Image gradient and intensity are obvious (and easy) characteristics to look at (another could be object size or shape). Therefore, the following external energy function is investigated:

where is an expression that attracts the contour to high or low intensity regions and is an energy term that moves the contour towards edges. Again, the constants, and , are provided to adjust the relative weights of the terms.

Each element in the intensity energy matrix, is assigned the intensity value of the corresponding image point in the neighborhood of :

Then, if is positive, the contour is attracted to regions of low intensity and vice-versa.

The image gradient energy function attracts the deformable contour to edges in the image. An energy expression proportional to the gradient magnitude will attract the contour to any edge:

When active contours are used to find object boundaries, an energy expression that discriminates between edges of adjacent objects is desirable. The key to such an expression is that the gradients at the edges of the objects have different directions. Further, the direction of the gradient at the object's edge should be similar to the direction of the unit normal of the contour. This situation is illustrated in Figure 5.4.

**Figure 5.4:** An example of the movement of
a deformable contour due to gradient energy. Because the gradient
direction at the edge of the object of interest is similar to the
outward unit normal direction of the contour, the active contour
algorithm moves the snake point from to even though the gradient magnitudes at both points are
similar.

The value for each element in the directional gradient energy matrix, , can therefore be defined by a dot product between the unit normal of the deformable contour and the image gradient:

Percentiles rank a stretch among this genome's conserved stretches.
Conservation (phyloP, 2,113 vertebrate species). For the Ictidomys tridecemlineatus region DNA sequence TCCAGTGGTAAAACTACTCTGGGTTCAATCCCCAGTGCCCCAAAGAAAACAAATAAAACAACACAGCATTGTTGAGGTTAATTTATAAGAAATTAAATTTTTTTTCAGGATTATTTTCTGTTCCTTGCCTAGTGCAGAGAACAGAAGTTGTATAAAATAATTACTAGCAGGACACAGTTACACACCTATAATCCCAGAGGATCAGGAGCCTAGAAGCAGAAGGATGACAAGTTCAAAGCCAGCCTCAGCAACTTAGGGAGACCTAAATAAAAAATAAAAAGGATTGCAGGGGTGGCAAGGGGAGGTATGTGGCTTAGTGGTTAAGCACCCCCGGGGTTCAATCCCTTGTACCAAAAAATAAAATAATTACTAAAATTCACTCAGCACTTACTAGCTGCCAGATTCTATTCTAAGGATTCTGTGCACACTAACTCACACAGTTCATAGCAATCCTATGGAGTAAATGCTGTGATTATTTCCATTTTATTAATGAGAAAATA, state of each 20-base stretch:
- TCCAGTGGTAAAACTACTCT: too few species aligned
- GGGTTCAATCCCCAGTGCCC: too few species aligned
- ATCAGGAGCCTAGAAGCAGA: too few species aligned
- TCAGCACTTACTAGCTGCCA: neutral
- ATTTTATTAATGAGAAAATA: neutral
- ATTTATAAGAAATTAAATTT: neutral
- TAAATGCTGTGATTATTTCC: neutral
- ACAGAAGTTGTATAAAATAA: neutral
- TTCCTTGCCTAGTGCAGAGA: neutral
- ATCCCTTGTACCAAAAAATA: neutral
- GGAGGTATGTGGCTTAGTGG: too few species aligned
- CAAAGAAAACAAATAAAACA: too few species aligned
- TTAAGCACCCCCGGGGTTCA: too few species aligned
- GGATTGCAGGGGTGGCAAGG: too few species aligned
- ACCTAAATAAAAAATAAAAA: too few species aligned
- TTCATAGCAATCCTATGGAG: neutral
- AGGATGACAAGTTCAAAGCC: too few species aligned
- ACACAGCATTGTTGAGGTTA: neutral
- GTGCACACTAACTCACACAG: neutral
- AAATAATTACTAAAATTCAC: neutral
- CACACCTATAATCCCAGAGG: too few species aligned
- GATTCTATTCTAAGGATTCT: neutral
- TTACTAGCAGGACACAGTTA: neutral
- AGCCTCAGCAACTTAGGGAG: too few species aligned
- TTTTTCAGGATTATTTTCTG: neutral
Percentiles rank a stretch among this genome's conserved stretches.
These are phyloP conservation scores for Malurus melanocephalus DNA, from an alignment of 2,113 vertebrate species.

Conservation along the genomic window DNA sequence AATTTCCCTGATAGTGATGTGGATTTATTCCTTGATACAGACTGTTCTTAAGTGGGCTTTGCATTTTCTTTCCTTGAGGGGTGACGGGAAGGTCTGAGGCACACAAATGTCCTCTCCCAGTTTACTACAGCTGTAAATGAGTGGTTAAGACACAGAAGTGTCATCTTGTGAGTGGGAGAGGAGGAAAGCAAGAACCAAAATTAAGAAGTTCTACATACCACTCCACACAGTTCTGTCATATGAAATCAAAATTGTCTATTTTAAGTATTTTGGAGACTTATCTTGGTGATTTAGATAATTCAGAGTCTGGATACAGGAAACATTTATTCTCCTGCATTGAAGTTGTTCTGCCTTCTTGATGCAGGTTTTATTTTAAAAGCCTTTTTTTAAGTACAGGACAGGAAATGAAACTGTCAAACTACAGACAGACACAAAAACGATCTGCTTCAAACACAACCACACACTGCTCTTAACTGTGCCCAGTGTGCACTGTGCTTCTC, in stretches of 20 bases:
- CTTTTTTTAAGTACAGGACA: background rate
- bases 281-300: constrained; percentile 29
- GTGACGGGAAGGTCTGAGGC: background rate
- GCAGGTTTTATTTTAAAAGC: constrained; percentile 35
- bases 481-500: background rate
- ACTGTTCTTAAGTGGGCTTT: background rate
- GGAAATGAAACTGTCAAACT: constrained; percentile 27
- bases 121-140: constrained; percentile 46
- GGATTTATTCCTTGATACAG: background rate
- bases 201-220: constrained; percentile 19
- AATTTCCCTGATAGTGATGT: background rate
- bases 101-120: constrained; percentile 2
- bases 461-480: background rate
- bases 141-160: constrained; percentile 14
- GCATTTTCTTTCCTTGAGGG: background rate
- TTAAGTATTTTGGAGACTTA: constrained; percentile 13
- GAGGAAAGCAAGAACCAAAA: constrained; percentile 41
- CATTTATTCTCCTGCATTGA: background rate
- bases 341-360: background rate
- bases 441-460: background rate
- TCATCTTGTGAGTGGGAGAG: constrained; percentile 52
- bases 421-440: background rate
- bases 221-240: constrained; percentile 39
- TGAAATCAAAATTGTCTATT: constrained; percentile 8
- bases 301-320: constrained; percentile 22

where is the unit normal of the contour at point as defined in Section 5.2.1.

The energy functions introduced in the previous sections should be
scaled so that the neighborhood matrices contain comparable
values. This process is referred to as *regularization*. Here,
each of the energy functions is adjusted to the range .

The balloon energy is further modified to adapt to the image gradient magnitude. Regularization parameters are added to the intensity and gradient energy terms to stabilize the active contour algorithm.

At each point in the deformable contour, the elements in neighborhood matrix for the continuity energy are simply scaled to the range :

where and are the minimum and maximum valued elements, respectively, in .

The balloon energy is scaled to the range , then adapted to the image gradient intensity:

where is the maximum gradient magnitude in the entire image.

A parameter, , is added to the intensity energy term for regularization:

where is the maximum intensity in the entire image and has a range of . Therefore, determines the sensitivity of the active contour to local variations in image intensity.

The gradient energy term is regularized in the same manner as the intensity energy term:

also has a range of . A large results in an active contour that is insensitive to weak edges.

Sat Aug 19 16:59:04 PDT 1995